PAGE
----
Elements of the repatriated constitution seem to be diminishing their hold on our political consensus. The equalization provisions—not part of the Charter proper but found in Section 36 of The Constitution Act, 1982—commit the federal and provincial governments to redistributing taxpayer dollars around the federation. That provision never envisioned Ontario receiving equalization, rendering that apparently foundational principle rather attenuated. In the recent Alberta election, Wildrose Party Leader Danielle Smith mused that it was past time to revisit equalization altogether, as Albertans were disinclined to support Quebec's lavish public services, whether super-subsidized university tuition or $7/day daycare. Constitutional provisions are not supposed to hit their best-before date within decades.
More troubling in the Alberta election was Premier Alison Redford's musings about "conscience rights," which she professed to find frightening. It's one thing for the opposition leader to raise questions about Section 36; it's quite another for the premier to express doubts about Section 2. It's called "fundamental freedoms" for a reason, and the very first one is "freedom of conscience and religion." Thirty years on and enthusiasm there is flagging, too. In Alberta the State finds those pesky conscience rights an obstacle to professionals being broken to the will of the State. In Ontario and Quebec, the government's education policies run roughshod over basic religious liberties, forcing schools to teach that their own religious doctrines are false. It's a funny thing; matters that were never in the Charter are now vigorously promoted, and that which the Charter actually protects is denigrated. A most mixed record; rather too much so for the unambiguous celebration that Chrétien and Cotler desired.
In the ring and running away
The whole matter was rather more fitting for tawdry reality TV. Justin Trudeau, MP and Senator Patrick Brazeau in a charity boxing match? The loser submits to a public haircut, his luxurious locks literally on the line? The ethos of professional wrestling has its evident appeal, but not, one hoped, beyond the ranks of teenage boys, let alone within the hallowed confines of Parliament. Yet Trudeau fils knows a thing or two about self-promotion, and before long the federal budget was only a prelude to the main political event in Ottawa the last week of March. Like many others, I expected the pretty boy to get pummelled by the ex-military senator. To his credit, Trudeau defied all expectations and beat a bloody Brazeau into submission, forcing the referee to stop the fight. Political Ottawa swooned. Columnist Lawrence Martin, who still speaks publicly about the massive man crush he had for Pierre Trudeau in the 1960s, fell in love all over again with Justin, panting at the prospect of a future prime minister. It's springtime, after all, and an old man's fancy turns to thoughts of leadership campaigns.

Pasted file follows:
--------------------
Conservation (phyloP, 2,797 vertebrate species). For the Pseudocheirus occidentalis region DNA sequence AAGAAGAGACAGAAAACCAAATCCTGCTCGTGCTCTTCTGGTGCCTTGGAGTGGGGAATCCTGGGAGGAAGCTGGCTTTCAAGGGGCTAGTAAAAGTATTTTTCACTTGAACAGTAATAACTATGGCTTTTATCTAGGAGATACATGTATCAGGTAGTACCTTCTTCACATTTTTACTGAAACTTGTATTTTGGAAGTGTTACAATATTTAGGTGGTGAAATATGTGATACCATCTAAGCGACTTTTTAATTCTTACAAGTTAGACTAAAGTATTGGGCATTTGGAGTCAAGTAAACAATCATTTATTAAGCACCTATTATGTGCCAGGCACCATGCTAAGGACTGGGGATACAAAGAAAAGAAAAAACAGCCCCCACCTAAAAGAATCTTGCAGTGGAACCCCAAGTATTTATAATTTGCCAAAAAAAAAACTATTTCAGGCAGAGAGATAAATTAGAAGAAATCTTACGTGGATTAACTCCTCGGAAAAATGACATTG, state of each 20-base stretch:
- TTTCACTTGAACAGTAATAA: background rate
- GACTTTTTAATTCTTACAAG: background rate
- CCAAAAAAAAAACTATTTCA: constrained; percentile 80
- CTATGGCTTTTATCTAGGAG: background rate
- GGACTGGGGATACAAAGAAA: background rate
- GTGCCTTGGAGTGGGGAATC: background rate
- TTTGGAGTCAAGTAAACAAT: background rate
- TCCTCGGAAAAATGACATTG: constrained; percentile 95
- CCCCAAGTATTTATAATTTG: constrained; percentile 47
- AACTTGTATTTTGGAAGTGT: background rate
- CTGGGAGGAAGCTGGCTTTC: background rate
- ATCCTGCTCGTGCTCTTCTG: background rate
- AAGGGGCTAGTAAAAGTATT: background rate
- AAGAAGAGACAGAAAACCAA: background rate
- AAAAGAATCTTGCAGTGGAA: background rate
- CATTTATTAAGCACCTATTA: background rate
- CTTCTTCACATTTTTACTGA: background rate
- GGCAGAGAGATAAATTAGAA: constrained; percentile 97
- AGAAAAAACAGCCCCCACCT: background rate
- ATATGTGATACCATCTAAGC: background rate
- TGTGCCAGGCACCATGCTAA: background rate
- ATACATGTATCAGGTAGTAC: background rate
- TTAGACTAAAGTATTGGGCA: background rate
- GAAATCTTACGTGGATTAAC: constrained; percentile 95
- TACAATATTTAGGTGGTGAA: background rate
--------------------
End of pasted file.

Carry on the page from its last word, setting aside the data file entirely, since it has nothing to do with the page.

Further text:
Trudeau's courage comes and goes. In the ring he stands and fights. On matters of national unity, if he doesn't get his way, he turns and runs away. While training for his boxing match, he administered this uppercut to himself in February:
"I always say that if I ever believed Canada was really the Canada of Stephen Harper and we were going against abortion and going against gay marriage and we were going backward in 10,000 different ways, maybe I'd think of wanting to make Quebec a country."
I doubt Stephen Harper has a list of 1,000 items to retard the progress of Canada, let alone 10,000. But after six years in power, it is most evident that even if he had a list of 10,000, trimming on abortion and gay marriage would not make the cut. Together with Justice Minister Robert Nicholson, the prime minister generally treats socially conservative issues like a disease—better to stay a goodly distance away from both the contagion and those who might be contagious. Abortion and marriage don't make the top 10,000 for Harper and Nicholson, but isn't it a little odd that they would be the top two priorities for Trudeau? After all, could it really be that what is most distinctive about Quebec is sex that does not produce babies—effectively achieved by both abortion and gay marriage? If so, it would seem rather foolish to establish a separate country to defend the identity of a people who are not reproducing. Not a long-term project.